A Rose by Any Other Name: States Change Name of Common Core, But Retain High Standards
In William Shakespeare’s classic tragedy Romeo and Juliet, Juliet laments that her relationship with Romeo is forbidden simply because of his name, as Romeo belongs to House Montague. She notes that “that which we call a rose/By any other name would smell as sweet.” If only he had a different name, their love could flourish.
Lawmakers in states around the country are adapting that philosophy to Common Core, changing the name but keeping the high standards contained therein. From the Washington Post: “As the national debate over the Common Core K-12 academic standards rages on, most of the states that originally adopted them are standing by the standards, though they’re calling them something different.”
Reporter Lyndsey Layton goes on to note: “Nineteen states have come up with a new name that includes anything but ‘Common’ or ‘Core.’ There’s the ‘Wyoming Content and Performance Standards.’ Or ‘Ohio’s New Learning Standards’ or the oddly phrased ‘Maine Learning Results.'”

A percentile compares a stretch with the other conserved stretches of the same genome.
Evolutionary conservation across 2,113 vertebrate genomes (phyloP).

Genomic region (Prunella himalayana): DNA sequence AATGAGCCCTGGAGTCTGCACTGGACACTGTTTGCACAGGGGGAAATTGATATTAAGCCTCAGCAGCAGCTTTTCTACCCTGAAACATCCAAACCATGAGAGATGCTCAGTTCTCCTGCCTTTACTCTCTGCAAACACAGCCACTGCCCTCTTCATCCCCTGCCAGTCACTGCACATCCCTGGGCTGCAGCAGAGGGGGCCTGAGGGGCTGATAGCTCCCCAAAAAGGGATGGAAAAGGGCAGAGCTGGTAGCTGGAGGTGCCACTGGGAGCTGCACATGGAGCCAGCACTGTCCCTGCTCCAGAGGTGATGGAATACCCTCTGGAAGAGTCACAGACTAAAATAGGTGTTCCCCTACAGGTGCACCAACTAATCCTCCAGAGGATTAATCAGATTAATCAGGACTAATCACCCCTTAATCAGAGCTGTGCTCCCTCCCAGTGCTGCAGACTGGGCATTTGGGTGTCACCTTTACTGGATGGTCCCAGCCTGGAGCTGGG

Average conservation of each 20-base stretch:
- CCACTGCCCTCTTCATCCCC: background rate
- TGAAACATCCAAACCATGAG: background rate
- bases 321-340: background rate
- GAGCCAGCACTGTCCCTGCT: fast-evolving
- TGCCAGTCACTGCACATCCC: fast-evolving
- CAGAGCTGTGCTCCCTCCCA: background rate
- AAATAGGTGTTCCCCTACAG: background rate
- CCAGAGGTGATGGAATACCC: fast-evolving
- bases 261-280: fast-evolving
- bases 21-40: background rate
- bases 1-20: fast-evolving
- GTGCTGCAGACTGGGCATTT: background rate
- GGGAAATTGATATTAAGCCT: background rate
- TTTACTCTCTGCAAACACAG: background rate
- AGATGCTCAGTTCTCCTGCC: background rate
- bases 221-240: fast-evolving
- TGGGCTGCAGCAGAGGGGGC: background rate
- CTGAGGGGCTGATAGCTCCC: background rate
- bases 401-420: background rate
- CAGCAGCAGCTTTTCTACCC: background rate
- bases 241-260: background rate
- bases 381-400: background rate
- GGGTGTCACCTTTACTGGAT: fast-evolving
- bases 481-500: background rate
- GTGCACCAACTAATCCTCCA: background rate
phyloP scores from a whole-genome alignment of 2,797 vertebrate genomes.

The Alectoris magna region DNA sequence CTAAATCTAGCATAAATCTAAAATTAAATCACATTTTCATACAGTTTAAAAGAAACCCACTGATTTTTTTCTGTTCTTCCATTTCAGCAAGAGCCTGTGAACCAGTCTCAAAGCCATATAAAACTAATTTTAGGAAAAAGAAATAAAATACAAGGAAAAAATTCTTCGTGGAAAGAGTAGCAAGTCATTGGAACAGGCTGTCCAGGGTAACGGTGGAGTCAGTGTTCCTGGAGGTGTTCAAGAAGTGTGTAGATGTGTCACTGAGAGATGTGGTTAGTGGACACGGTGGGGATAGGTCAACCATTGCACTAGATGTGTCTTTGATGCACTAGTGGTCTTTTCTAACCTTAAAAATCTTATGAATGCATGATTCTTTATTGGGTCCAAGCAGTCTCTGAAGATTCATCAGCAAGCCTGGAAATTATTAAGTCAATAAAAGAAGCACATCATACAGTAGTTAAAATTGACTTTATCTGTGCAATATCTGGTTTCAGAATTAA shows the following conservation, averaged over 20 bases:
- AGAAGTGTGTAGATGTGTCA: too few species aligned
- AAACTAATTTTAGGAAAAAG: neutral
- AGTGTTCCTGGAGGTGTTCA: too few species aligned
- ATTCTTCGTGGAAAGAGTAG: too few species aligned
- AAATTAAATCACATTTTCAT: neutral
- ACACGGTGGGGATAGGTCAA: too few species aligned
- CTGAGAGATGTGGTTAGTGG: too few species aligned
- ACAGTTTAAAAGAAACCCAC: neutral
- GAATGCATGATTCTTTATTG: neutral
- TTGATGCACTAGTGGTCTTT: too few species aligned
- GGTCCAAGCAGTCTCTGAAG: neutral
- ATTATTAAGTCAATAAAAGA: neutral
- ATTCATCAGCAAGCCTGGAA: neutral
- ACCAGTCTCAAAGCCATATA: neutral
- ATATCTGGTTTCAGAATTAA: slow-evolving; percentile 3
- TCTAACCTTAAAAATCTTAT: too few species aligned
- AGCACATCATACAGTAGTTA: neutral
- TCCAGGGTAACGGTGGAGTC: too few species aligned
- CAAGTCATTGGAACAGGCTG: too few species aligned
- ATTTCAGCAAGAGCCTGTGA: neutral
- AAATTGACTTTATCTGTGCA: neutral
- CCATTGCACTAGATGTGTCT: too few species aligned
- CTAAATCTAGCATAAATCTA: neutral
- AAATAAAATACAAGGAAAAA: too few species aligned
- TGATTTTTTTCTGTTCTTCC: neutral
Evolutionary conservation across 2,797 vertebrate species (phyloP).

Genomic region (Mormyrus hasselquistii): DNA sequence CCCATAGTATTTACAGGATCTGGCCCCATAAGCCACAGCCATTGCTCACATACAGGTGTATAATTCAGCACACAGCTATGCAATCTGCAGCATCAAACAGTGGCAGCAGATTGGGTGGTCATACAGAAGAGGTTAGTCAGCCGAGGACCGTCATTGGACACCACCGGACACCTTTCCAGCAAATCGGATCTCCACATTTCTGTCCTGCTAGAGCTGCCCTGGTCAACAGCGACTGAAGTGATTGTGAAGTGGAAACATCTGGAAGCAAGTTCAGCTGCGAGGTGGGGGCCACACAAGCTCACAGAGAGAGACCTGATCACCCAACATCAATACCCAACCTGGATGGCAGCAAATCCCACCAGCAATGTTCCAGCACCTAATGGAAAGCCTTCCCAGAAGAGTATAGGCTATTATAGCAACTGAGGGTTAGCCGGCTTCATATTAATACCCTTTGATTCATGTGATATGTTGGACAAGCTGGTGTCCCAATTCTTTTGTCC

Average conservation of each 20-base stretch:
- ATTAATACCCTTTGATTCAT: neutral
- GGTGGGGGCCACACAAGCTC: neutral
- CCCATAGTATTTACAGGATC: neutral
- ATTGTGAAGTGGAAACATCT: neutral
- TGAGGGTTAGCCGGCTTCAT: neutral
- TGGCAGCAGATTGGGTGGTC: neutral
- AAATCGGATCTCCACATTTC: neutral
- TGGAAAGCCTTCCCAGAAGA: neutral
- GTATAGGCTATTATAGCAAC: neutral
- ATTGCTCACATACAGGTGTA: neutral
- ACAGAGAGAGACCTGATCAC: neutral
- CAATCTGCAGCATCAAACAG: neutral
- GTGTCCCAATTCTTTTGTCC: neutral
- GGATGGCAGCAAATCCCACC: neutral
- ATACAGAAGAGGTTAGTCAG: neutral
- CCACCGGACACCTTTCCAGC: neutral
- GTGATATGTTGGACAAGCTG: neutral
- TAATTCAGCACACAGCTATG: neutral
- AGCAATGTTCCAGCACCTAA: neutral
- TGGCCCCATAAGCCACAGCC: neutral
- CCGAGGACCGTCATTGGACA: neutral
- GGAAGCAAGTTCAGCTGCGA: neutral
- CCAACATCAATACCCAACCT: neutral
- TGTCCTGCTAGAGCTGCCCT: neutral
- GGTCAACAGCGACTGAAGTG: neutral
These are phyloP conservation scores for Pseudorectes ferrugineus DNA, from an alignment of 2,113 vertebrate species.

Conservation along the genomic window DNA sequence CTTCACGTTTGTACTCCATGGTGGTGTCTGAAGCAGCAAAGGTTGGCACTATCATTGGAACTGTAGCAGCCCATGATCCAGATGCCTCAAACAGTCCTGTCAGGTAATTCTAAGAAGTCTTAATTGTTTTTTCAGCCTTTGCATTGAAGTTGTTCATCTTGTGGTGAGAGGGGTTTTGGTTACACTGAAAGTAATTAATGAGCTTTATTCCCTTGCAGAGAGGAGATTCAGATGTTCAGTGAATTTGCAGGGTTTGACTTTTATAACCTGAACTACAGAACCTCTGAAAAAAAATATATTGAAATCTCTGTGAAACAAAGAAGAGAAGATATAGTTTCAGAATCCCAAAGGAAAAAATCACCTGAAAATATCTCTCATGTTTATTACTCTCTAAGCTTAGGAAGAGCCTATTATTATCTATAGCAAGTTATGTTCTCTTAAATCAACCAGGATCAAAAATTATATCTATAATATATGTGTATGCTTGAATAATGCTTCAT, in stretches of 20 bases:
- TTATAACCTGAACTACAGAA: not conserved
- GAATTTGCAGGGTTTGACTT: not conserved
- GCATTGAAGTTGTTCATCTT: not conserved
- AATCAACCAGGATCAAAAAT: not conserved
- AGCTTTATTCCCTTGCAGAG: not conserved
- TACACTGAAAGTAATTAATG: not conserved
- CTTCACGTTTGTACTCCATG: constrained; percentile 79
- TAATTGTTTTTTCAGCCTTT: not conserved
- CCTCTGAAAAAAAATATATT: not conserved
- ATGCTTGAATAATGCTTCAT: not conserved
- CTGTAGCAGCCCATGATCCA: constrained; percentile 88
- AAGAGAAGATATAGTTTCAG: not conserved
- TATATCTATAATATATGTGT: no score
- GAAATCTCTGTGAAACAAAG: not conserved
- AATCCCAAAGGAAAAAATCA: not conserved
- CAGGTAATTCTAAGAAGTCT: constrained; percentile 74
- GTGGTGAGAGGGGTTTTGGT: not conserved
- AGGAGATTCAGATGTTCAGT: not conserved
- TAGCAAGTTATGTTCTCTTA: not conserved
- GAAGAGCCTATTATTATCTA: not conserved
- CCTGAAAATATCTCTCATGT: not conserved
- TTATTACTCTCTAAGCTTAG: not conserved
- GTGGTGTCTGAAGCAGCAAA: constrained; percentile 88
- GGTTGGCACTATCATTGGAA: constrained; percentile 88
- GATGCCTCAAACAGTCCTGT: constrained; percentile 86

What these states have in common is the rigorous standards laid out in the Common Core State Standards. While lawmakers may be wary of the name “Common Core,” they recognize that high standards are good for their students, and are opting to keep the substance of a ‘rose’ while simply calling it something different.
Read the full Washington Post article, “Common Core 2.0: Common Core by Another Name.”